Blog Posts by lsears

Posted by lsears on 04/17/17
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Aisholpan Nurgaiv is 13 years old at the time of the filming, the daughter of a Kazakh nomad family living in Mongolia. Monday through Friday she lives in a dorm while attending school, her father transporting her via a small motorcycle. She is a typical schoolgirl except that she is determined to learn how to train golden eagles, a traditionally male role. Eagle hunting is a form of falconry that involves riding on horseback and catching small prey with a trained bird.
Among many memorable moments, Aisholpan and her father climb a cliff to take a three month old eaglet from its nest for her to train. Aisholpan is tethered to her father and safety only by a single rope tied around her waist as she clambers down into the eagle’s nest. The scenes when she is training with the eagle are striking. The force of it landing on her gloved arm from full flight just about spins her completely around. She is not afraid and she is strong; she has to be as she and her father ride for miles with their eagles perched on their arms to attend the Golden Eagle Festival competition. These birds can weigh up to 15 pounds with a 5 foot wingspan.
Working with a small film crew, the cinematographers beautifully capture the sweeping steppes of Mongolia; seemingly desolate but also full of life. Classified as a documentary, there are scenes that appear to be timed fortuitously for the camera yet there is no denying Aisholpan’s abilities and the events that took place. Most memorable to me is the support of her family, her father empowering his daughter, and the relationship she has with her eagle. It is beautiful to watch this culture’s traditions and their respect for these majestic birds. The Eagle Huntress is breathtaking to watch.
Actress Daisy Ridley lends her voice to the narration.
Posted by lsears on 03/09/17
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Lillian Boxfish was always drawn to the thriving energy of New York City and to the lure of poetry and words; her imagination sparked by postcards her Aunt Sadie mailed to her when she was a child. She moved there as soon as she could despite her mother's disapproval. It is now 1984, New Year’s Eve and Lillian is an elderly woman in years but not in her outlook. She is planning to eat dinner alone, her son far away in Maine with his family.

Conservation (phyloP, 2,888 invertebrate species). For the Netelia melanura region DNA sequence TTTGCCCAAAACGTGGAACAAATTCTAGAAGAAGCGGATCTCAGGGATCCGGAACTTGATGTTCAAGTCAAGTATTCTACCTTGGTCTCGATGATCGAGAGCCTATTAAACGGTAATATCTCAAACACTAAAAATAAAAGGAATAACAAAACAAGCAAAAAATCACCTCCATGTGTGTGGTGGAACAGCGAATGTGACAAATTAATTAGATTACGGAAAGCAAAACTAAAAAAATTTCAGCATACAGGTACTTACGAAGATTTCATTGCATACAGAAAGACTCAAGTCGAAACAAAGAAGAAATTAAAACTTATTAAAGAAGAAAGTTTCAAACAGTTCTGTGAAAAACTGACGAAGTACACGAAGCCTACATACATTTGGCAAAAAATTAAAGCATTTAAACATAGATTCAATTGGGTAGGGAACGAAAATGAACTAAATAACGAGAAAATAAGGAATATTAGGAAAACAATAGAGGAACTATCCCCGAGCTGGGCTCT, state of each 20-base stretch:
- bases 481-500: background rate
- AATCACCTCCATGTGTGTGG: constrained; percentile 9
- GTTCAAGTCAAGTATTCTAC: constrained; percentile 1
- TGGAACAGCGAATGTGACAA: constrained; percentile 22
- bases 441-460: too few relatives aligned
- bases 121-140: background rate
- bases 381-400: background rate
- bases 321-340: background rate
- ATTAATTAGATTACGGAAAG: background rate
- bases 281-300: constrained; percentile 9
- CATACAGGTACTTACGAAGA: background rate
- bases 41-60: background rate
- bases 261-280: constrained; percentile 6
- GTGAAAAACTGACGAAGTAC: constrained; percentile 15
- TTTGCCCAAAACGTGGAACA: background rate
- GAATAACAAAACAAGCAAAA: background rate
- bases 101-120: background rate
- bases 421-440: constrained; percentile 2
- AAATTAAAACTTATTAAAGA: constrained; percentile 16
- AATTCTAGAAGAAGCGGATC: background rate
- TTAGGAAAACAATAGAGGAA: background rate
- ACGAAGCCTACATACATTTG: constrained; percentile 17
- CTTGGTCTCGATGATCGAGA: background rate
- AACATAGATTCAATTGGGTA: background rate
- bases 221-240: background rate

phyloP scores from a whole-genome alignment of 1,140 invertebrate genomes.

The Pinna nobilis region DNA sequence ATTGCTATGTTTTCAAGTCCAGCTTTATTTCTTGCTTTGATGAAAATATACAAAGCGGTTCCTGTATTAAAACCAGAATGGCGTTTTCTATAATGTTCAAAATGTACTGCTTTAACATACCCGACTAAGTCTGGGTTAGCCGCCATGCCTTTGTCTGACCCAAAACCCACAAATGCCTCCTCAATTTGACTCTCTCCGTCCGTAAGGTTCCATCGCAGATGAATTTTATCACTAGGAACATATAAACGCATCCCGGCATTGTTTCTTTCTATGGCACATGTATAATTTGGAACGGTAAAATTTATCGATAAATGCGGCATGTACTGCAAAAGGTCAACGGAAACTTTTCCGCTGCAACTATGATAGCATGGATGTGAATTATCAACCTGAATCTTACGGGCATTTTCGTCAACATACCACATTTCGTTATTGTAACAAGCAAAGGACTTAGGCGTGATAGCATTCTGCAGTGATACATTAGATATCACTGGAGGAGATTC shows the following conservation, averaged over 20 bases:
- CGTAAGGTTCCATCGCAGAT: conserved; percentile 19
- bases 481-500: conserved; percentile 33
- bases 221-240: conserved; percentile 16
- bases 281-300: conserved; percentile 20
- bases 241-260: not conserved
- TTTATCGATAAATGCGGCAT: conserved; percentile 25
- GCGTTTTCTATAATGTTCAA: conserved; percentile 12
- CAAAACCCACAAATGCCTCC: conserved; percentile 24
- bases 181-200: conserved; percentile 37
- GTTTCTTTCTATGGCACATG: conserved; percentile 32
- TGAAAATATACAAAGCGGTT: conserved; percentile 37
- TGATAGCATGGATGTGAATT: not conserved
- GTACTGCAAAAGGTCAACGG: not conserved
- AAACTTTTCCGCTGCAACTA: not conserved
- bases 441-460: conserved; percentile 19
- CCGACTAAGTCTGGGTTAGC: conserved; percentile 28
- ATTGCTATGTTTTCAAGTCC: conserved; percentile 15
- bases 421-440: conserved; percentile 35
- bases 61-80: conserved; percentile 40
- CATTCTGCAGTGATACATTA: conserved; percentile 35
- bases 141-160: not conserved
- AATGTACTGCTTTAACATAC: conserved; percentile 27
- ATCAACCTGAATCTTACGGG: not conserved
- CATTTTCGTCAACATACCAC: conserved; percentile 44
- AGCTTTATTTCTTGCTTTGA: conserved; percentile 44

As she walks across Manhattan on her way to accept a new friend’s party invitation, she meets several people along the way. Not every encounter is pleasant and she handles it in her direct, no-nonsense manner. Life in her beloved city is told through flashbacks. A journey from the Jazz Age to her work writing advertising for R.H. Macy to being a published author of poetry to her marriage and to her grappling to maintain her identity. 
Don’t rush through life seems to be the predominant message but the tone is a little bittersweet to me. I always like a strong female character in a novel who still has vulnerabilities. Her reminiscences reveal how much living can go on in one person's life.
Author Kathleen Rooney lives in Chicago, teaches at DePaul University and has written several books.
Posted by lsears on 02/09/17
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Margaret Creasy has gone missing. Everyone liked her and everyone is worried. The summer of 1976 is hot and people are blaming erratic behavior on the weather, perhaps even her disappearance. Ten-year-old Grace attends church with a grandmotherly neighbor and decides that if she finds God she will also find Mrs.Creasy. She sets out to do this with her friend Tilly. Grace is the main narrator of the story but other neighbors’ viewpoints begin to add to our understanding that something happened nine years ago that has bound this block of neighbors together. Grace has a sweet naïve charm about her, always watching and observing the adults around her.
Another neighbor, Walter, has become a pariah. Is there something sinister about him or did the neighbors act without evidence? Is this life in a suburban neighborhood where they know each other too well or is there a bit of mob mentality involved?

The writing is lovely, I found myself re-reading sentences, light but direct, with humor interjected, and insightful despite a very serious incident/mystery that affects them all.

This is author Joanna Cannon's debut novel.
Posted by lsears on 12/10/16